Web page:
This guide will show you how to compress PNG image/graphic files in Linux using completely free and open source software.
If you have a blog or a website with a lot of content sometimes the images can take a toll on the load time of the pages. There are a number of steps you can take to speed things up. If you analyze the loading of your website you might notice that the images take up a huge part of the load time. Let’s take a look at how you can compress your .png images to improve on this figure.
We’ll use the tool pngcrush for this purpose. pngcrush is a free and open source command line tool that, as the name suggests, compresses PNG images. Take a look at the projects website for detailed information on how to use it. We will cover the basics in this article.
Most modern distributions of Linux such as Fedora and Ubuntu have pngcrush available directly in their default repositories. So, to install it on you Ubuntu computer execute the following command:
# sudo apt-get install pngcrush
On Fedora do the following:
# yum install pngcrush
pngcrush optimizes a PNG graphics file by reducing the size of the files IDAT chunk. The process is not simple. The great thing about pngcrush is that the authors of the tool have simplified things for you. They ship it with a great option – brute. When you use this option you effectively tell pngcrush to try and use the most suitable method to compress the image at hand. There are about 114 different filters that can be used, so this option is mighty useful. Here’s how you would use it to compress an image:
# pngcrush -brute -e “.compressed.png” image01.png
The two options used here are -brute which I just explained, and -e. The second option tells pngcrush what extension to add the the filenames. So after the process of crushing is complete the compressed version of the file image01.png will be called image01.compressed.png. you can change the extension if you like.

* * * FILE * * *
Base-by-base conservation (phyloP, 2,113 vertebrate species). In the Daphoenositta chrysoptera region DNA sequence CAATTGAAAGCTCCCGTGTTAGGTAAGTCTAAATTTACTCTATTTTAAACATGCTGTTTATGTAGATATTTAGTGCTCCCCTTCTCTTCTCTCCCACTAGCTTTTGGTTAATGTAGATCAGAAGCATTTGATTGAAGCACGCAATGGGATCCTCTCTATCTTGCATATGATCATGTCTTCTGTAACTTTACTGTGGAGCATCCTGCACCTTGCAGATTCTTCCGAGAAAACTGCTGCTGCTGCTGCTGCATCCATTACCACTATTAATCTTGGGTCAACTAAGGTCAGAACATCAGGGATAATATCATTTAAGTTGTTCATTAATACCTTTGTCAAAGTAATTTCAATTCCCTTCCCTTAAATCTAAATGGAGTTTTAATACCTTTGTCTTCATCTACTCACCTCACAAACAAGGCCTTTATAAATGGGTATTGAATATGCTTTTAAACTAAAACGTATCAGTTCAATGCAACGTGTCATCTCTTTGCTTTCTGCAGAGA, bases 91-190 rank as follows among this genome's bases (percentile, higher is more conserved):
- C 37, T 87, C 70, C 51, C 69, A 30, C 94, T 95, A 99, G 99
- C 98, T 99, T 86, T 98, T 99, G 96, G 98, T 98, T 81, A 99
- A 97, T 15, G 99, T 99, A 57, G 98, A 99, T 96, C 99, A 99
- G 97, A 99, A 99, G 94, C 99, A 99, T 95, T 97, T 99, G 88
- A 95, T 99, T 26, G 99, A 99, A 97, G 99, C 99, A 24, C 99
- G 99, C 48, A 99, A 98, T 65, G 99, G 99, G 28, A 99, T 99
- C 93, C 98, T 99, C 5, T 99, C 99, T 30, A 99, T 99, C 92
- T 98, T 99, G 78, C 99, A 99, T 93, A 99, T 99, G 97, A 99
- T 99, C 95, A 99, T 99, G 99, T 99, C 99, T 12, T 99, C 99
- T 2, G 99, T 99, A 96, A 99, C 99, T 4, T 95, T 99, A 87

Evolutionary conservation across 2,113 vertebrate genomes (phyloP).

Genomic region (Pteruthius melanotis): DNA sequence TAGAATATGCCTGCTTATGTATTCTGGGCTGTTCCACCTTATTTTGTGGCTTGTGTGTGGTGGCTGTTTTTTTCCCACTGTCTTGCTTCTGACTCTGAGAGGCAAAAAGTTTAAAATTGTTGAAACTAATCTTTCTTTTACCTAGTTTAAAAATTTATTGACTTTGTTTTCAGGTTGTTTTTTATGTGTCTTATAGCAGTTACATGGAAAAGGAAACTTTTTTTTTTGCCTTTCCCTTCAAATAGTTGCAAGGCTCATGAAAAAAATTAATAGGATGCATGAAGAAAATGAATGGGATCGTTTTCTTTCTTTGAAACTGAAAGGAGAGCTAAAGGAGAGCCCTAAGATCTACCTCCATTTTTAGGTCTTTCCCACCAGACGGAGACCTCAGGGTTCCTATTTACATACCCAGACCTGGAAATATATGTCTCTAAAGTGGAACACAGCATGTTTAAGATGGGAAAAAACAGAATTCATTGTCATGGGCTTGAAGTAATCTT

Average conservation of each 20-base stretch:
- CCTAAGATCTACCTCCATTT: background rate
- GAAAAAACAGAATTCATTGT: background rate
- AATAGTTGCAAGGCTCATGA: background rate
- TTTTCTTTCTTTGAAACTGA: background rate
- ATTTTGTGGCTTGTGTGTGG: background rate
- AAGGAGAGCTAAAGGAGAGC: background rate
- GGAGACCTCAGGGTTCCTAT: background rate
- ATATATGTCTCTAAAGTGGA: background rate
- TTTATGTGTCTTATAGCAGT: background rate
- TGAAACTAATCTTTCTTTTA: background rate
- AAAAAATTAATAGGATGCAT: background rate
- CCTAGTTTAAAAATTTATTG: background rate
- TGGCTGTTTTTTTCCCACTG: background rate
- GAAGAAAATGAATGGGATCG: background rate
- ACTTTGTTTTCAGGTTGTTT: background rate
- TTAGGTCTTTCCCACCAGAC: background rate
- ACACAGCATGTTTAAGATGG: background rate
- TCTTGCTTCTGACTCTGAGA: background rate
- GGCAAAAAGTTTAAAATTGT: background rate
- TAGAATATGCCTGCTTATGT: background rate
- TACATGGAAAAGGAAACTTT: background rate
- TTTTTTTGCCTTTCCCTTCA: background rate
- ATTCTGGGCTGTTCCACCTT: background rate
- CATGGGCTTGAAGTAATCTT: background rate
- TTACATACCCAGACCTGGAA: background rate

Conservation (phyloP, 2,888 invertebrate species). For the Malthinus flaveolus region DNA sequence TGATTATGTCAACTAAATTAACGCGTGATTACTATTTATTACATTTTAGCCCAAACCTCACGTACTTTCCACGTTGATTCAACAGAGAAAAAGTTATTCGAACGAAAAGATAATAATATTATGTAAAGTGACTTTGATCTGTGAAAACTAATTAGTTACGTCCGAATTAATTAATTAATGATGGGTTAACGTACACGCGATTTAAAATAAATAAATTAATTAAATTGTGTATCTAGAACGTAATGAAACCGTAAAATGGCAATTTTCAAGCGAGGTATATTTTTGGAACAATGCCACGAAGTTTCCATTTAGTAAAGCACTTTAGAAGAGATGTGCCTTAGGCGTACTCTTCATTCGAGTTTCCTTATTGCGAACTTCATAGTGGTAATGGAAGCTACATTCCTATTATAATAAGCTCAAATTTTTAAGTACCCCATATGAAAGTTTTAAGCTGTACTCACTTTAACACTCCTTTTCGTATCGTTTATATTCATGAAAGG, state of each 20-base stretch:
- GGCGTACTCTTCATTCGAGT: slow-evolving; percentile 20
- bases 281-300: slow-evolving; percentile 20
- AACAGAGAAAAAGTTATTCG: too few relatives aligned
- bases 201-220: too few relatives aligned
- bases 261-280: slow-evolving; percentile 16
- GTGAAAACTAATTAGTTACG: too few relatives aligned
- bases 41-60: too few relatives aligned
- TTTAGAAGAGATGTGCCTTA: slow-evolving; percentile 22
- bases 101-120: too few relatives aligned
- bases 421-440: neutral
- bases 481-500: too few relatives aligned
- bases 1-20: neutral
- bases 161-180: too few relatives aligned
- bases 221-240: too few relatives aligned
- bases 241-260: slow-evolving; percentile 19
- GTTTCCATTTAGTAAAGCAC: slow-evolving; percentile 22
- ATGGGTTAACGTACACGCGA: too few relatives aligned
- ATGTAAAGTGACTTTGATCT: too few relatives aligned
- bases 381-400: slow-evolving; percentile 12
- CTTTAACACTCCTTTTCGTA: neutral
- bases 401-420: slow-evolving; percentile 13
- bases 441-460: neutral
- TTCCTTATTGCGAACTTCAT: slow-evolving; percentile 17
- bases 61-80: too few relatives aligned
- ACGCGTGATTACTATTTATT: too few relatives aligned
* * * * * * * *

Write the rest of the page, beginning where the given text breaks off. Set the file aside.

You can also slightly modify the above command to compress several PNG files in a directory. Execute the following command:
# pngcrush -brute -d “/var/www/html/website/images/” *.png
The above command uses a new option, -d. This option tells pngcrush where to place the compressed image files after the compression is complete. The above command will compress all the PNG file in the current directory and place them in /var/www/html/website/images/.
I strongly suggest that you read up more about this tool and its options on the projects website. There are a lot of options that might help you speed up the process of compression or do a better job of it. Put the new images into your website and watch your pages load faster.
If you find yourself using Windows or macOS and you need to compress a PNG, we’ve got you covered.